6th Dec, 2016

Coventry University staff win fight for union recognition

Les Reid 25th Sep, 2016 Updated: 28th Oct, 2016

ENGLISH teachers employed by one of Coventry University’s subsidiary companies have won their fight for union recognition, says the University and College Union (UCU).

It means they can be represented together by a union, and have access to collective bargaining with their employers over issues including pay and conditions.

The UCU said about 70 teachers delivering English language courses for international students at CU Services Ltd can now be represented by the union after it satisfied the Central Arbitration Committee (CAC) – the body who rules on such matters – that the majority of staff backed the move.

In a vote* held by the CAC following the union’s application for recognition, all the staff who voted (100 per cent) voted in favour of recognition, on a turnout of 73 per cent.

Because CU Services Ltd did not recognise UCU, teachers at the company did not have access to collective bargaining, unlike their colleagues at Coventry University.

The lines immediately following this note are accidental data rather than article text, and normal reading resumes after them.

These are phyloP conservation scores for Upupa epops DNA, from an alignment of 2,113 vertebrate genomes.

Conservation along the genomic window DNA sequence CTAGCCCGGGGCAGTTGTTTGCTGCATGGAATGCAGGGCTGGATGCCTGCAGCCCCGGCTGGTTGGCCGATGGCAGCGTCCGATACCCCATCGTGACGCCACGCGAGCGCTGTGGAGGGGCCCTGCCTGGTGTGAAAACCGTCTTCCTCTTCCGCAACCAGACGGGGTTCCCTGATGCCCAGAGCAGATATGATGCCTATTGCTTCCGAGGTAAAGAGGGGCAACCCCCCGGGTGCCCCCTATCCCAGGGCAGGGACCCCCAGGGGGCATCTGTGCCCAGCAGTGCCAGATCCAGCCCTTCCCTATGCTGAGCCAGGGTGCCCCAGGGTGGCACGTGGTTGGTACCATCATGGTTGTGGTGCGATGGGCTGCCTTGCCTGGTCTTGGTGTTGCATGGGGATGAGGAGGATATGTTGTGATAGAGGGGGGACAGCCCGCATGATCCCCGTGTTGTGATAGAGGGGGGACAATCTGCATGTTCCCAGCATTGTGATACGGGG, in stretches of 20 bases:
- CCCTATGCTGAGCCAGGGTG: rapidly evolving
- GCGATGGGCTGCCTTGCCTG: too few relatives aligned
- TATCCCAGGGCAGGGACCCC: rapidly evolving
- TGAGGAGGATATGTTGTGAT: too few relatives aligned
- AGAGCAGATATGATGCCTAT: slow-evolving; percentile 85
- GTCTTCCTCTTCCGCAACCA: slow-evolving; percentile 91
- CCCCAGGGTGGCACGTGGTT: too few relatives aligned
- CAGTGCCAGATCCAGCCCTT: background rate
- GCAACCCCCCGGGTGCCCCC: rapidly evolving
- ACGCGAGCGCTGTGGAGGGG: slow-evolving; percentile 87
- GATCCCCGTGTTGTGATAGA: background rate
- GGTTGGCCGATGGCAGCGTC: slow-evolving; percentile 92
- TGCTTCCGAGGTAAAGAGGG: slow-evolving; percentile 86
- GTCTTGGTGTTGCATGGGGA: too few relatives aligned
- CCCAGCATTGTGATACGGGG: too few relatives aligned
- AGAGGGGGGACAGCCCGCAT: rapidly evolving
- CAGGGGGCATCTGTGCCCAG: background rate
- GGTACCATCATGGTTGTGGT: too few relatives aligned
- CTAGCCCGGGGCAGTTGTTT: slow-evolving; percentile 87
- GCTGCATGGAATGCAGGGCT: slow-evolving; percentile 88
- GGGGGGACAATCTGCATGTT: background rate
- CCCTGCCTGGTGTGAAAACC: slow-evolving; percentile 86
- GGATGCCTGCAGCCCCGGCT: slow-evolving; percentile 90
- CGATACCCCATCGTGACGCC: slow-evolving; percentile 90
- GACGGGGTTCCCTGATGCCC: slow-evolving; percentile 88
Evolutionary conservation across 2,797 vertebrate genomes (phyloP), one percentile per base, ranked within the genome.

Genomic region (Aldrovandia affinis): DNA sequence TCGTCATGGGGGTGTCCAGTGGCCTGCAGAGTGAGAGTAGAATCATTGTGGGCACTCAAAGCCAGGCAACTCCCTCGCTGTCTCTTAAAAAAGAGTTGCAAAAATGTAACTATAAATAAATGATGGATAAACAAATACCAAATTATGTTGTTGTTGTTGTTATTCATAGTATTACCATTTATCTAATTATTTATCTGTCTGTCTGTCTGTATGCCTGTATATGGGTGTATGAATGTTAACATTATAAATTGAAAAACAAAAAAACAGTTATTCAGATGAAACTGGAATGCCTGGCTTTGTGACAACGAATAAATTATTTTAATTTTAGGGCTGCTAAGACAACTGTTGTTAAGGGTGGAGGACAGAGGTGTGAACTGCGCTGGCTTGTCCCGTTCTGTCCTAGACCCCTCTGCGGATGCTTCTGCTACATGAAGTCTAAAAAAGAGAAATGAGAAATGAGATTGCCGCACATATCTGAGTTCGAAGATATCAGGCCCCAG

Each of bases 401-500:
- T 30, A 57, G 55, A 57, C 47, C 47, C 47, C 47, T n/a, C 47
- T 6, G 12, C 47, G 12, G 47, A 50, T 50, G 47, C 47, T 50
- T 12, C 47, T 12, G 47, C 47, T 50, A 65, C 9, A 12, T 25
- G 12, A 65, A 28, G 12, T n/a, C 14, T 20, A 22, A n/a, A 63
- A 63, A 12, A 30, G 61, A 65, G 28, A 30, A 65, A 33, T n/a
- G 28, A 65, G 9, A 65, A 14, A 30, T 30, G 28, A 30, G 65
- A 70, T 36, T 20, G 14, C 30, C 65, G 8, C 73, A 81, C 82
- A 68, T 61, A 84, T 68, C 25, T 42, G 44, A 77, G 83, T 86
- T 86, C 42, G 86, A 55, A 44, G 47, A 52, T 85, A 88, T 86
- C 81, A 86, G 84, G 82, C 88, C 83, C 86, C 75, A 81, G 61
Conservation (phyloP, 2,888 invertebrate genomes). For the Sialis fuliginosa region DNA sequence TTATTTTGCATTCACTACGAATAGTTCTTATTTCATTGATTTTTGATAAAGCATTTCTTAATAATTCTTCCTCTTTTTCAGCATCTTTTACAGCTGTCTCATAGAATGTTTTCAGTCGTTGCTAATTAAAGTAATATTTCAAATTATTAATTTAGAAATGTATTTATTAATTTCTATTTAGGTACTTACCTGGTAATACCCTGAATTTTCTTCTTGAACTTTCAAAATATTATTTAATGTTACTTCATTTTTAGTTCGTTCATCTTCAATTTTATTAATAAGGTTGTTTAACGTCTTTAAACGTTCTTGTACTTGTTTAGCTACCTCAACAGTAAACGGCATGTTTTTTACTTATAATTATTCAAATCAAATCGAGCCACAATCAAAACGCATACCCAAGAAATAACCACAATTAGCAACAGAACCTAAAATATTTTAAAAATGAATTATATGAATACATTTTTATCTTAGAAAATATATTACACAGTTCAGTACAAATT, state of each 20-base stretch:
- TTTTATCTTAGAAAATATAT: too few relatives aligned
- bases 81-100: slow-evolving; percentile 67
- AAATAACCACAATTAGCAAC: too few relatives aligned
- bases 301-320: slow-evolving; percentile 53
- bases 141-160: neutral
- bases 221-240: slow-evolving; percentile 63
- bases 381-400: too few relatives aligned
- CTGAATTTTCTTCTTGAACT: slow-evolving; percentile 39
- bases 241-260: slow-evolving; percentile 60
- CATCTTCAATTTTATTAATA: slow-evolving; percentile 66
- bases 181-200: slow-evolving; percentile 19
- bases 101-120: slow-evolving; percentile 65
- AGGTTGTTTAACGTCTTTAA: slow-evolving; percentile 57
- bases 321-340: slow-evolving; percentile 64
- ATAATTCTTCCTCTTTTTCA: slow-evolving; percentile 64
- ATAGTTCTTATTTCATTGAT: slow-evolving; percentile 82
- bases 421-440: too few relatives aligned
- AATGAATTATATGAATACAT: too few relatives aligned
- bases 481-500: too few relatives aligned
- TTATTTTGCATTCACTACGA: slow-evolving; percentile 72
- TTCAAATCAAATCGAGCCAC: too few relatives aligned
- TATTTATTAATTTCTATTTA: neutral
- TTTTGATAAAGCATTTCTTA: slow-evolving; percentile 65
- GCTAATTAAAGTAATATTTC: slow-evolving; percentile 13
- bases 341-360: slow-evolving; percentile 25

Statistics show that public sector staff in unionised workplaces earn 21.6 per cent more than those in non-unionised ones, adds UCU.

CU head of higher education, Paul Bridge, said: “We are very pleased that these staff have finally got the recognition they have fought for.

“The remarkable size of the vote in favour is a testament to their determination and recognition of the positive work unions do. We believe that all staff in higher education should have access to the benefits that collective bargaining brings.

“We look forward to building positive industrial relations with CU Services Ltd and we hope that this can mark a new chapter in industrial relations between the union and all Coventry University’s subsidiary companies.”

Coventry University has several subsidiary companies which deliver higher education, including CU Services Ltd, Coventry University College and Coventry University London Campus. Until now, none recognised UCU for collective bargaining, says UCU.